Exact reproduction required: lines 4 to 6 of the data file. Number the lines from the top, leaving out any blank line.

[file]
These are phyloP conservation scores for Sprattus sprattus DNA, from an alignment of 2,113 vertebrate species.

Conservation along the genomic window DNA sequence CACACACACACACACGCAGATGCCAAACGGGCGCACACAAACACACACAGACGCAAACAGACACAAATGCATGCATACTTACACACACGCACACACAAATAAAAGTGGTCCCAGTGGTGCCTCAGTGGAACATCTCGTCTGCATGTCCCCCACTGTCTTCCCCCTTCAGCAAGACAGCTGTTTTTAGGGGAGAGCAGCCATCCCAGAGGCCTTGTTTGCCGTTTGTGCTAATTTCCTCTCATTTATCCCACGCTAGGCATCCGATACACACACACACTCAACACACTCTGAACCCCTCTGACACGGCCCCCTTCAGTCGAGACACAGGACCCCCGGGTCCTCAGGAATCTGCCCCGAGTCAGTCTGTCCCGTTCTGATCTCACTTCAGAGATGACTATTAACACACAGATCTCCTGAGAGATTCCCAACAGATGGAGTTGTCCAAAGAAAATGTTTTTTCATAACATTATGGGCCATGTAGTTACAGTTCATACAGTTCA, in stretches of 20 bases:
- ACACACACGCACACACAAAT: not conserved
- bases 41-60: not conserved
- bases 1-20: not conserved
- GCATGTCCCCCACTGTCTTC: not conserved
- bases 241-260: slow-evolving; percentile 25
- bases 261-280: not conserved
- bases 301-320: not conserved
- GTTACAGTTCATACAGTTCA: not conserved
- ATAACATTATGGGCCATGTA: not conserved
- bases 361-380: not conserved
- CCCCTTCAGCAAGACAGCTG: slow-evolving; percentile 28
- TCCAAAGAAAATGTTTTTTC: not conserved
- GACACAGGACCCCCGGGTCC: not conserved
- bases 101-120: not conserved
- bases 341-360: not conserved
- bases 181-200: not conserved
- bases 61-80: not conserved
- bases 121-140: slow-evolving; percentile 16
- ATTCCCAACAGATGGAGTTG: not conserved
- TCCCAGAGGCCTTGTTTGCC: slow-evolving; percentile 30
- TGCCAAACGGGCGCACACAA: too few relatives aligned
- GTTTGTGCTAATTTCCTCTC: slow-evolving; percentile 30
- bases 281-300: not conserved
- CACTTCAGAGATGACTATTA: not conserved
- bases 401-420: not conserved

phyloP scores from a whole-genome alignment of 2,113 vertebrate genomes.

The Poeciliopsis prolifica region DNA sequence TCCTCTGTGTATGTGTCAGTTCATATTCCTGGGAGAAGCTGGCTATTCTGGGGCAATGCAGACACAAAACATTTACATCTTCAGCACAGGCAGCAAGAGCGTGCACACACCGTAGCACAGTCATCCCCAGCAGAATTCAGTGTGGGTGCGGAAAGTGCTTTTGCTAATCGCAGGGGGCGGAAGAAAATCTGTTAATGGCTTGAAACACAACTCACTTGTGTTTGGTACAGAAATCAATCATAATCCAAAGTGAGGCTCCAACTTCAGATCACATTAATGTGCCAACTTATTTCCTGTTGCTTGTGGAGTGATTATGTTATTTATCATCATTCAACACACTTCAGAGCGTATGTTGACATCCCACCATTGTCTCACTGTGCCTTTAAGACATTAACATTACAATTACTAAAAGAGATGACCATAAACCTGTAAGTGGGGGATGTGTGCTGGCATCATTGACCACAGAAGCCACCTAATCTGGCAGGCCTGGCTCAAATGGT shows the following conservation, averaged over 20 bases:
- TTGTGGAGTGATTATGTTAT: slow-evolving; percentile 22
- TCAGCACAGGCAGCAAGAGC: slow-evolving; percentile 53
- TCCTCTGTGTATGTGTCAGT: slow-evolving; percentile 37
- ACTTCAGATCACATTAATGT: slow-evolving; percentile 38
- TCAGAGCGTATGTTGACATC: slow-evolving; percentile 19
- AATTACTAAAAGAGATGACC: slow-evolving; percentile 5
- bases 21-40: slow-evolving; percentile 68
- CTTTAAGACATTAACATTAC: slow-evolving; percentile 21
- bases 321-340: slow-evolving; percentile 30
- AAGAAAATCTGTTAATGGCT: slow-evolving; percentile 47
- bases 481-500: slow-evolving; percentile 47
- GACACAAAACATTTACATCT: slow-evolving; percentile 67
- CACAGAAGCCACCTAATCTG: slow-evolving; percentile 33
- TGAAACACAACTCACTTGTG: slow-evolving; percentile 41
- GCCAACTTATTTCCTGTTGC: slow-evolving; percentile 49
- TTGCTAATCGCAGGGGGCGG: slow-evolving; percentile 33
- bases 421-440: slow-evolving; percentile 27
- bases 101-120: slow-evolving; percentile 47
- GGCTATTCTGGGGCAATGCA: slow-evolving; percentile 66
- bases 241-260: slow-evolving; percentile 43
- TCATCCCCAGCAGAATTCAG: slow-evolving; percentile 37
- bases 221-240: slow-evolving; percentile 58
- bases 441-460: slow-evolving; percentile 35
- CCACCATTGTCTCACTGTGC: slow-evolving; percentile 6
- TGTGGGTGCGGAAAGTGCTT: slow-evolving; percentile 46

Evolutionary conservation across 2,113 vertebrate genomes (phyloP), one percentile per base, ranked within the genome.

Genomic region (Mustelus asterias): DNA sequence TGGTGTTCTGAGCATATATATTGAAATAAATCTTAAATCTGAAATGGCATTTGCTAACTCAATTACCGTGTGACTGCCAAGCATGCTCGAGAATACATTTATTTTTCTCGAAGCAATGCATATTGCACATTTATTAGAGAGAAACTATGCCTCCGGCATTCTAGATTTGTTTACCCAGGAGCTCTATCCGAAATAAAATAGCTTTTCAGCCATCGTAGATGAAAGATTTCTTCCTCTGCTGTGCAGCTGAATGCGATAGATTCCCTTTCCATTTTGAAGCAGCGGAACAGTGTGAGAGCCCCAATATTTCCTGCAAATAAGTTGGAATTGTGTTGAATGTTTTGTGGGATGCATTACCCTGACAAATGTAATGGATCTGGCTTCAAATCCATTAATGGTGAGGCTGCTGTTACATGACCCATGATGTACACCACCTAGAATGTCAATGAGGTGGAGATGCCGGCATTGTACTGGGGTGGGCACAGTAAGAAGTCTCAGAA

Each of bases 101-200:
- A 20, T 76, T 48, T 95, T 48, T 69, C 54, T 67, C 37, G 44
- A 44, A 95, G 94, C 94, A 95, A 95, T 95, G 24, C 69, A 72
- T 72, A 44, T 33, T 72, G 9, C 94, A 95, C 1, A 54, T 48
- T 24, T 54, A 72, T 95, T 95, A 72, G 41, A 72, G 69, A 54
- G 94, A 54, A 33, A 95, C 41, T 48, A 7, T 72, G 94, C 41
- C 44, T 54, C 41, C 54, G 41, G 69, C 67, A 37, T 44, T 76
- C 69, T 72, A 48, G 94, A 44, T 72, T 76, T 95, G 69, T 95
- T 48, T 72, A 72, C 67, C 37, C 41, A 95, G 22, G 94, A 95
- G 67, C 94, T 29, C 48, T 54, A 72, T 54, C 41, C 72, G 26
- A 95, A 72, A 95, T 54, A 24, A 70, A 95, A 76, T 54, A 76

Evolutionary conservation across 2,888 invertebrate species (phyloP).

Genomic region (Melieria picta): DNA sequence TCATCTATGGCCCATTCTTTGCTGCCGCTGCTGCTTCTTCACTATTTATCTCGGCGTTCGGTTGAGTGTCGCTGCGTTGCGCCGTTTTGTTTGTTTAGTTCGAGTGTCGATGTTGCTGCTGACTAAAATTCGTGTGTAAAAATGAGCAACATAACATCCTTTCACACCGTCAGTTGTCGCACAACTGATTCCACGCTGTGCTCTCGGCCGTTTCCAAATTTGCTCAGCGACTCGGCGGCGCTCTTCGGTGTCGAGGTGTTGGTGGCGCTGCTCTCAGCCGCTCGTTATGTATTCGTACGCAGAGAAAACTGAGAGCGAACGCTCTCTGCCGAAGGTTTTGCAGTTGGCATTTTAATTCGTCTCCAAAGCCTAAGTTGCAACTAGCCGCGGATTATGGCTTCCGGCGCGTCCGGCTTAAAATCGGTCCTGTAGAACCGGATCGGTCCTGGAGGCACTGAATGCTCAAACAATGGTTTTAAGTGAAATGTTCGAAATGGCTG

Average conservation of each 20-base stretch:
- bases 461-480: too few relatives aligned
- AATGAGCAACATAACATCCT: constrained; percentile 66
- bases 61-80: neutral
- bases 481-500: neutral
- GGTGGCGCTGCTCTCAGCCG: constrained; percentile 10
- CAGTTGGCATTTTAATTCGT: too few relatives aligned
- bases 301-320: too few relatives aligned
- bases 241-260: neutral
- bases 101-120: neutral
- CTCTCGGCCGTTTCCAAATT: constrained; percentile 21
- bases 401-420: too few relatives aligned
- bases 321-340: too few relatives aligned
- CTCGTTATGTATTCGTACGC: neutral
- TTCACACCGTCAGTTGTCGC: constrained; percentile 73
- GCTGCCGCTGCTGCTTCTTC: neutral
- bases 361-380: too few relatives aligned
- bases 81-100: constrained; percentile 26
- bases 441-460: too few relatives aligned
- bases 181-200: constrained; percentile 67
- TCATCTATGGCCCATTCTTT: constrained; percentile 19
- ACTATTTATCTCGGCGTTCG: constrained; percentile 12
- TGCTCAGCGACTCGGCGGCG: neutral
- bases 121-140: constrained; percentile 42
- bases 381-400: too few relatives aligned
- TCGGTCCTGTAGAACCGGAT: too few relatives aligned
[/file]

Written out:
- bases 41-60: not conserved
- bases 1-20: not conserved
- GCATGTCCCCCACTGTCTTC: not conserved